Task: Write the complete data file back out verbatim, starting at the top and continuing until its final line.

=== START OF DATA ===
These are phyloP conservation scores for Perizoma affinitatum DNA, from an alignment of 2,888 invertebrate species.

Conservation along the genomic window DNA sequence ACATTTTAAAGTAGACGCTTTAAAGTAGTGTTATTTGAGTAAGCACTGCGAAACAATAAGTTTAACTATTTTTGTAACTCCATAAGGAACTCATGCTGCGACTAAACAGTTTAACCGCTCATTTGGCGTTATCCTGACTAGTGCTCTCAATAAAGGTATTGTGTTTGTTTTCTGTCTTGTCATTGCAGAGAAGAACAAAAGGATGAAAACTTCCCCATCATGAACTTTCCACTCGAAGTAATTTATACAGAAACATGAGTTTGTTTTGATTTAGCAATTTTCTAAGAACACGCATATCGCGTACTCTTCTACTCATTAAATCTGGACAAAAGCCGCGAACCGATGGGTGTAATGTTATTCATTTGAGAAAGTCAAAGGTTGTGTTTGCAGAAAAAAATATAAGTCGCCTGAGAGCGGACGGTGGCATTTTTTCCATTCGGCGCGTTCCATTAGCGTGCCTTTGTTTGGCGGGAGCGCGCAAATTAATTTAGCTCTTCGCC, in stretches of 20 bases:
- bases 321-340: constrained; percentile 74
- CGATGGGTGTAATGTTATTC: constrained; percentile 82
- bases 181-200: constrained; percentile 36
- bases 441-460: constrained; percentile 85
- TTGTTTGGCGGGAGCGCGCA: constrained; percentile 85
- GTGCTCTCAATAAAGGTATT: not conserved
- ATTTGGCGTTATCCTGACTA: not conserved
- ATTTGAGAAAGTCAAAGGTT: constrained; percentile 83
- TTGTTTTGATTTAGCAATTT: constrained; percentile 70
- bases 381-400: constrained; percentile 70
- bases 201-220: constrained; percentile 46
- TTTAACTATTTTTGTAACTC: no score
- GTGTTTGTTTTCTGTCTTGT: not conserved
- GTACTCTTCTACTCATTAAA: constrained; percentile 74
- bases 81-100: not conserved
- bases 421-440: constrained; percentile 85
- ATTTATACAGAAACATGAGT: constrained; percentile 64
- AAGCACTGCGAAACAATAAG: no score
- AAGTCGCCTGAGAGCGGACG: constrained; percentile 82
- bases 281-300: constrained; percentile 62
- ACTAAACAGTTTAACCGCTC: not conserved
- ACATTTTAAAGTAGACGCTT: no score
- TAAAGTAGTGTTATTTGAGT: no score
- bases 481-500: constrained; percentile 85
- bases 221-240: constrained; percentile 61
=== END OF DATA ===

These are phyloP conservation scores for Perizoma affinitatum DNA, from an alignment of 2,888 invertebrate species.

Conservation along the genomic window DNA sequence ACATTTTAAAGTAGACGCTTTAAAGTAGTGTTATTTGAGTAAGCACTGCGAAACAATAAGTTTAACTATTTTTGTAACTCCATAAGGAACTCATGCTGCGACTAAACAGTTTAACCGCTCATTTGGCGTTATCCTGACTAGTGCTCTCAATAAAGGTATTGTGTTTGTTTTCTGTCTTGTCATTGCAGAGAAGAACAAAAGGATGAAAACTTCCCCATCATGAACTTTCCACTCGAAGTAATTTATACAGAAACATGAGTTTGTTTTGATTTAGCAATTTTCTAAGAACACGCATATCGCGTACTCTTCTACTCATTAAATCTGGACAAAAGCCGCGAACCGATGGGTGTAATGTTATTCATTTGAGAAAGTCAAAGGTTGTGTTTGCAGAAAAAAATATAAGTCGCCTGAGAGCGGACGGTGGCATTTTTTCCATTCGGCGCGTTCCATTAGCGTGCCTTTGTTTGGCGGGAGCGCGCAAATTAATTTAGCTCTTCGCC, in stretches of 20 bases:
- bases 321-340: constrained; percentile 74
- CGATGGGTGTAATGTTATTC: constrained; percentile 82
- bases 181-200: constrained; percentile 36
- bases 441-460: constrained; percentile 85
- TTGTTTGGCGGGAGCGCGCA: constrained; percentile 85
- GTGCTCTCAATAAAGGTATT: not conserved
- ATTTGGCGTTATCCTGACTA: not conserved
- ATTTGAGAAAGTCAAAGGTT: constrained; percentile 83
- TTGTTTTGATTTAGCAATTT: constrained; percentile 70
- bases 381-400: constrained; percentile 70
- bases 201-220: constrained; percentile 46
- TTTAACTATTTTTGTAACTC: no score
- GTGTTTGTTTTCTGTCTTGT: not conserved
- GTACTCTTCTACTCATTAAA: constrained; percentile 74
- bases 81-100: not conserved
- bases 421-440: constrained; percentile 85
- ATTTATACAGAAACATGAGT: constrained; percentile 64
- AAGCACTGCGAAACAATAAG: no score
- AAGTCGCCTGAGAGCGGACG: constrained; percentile 82
- bases 281-300: constrained; percentile 62
- ACTAAACAGTTTAACCGCTC: not conserved
- ACATTTTAAAGTAGACGCTT: no score
- TAAAGTAGTGTTATTTGAGT: no score
- bases 481-500: constrained; percentile 85
- bases 221-240: constrained; percentile 61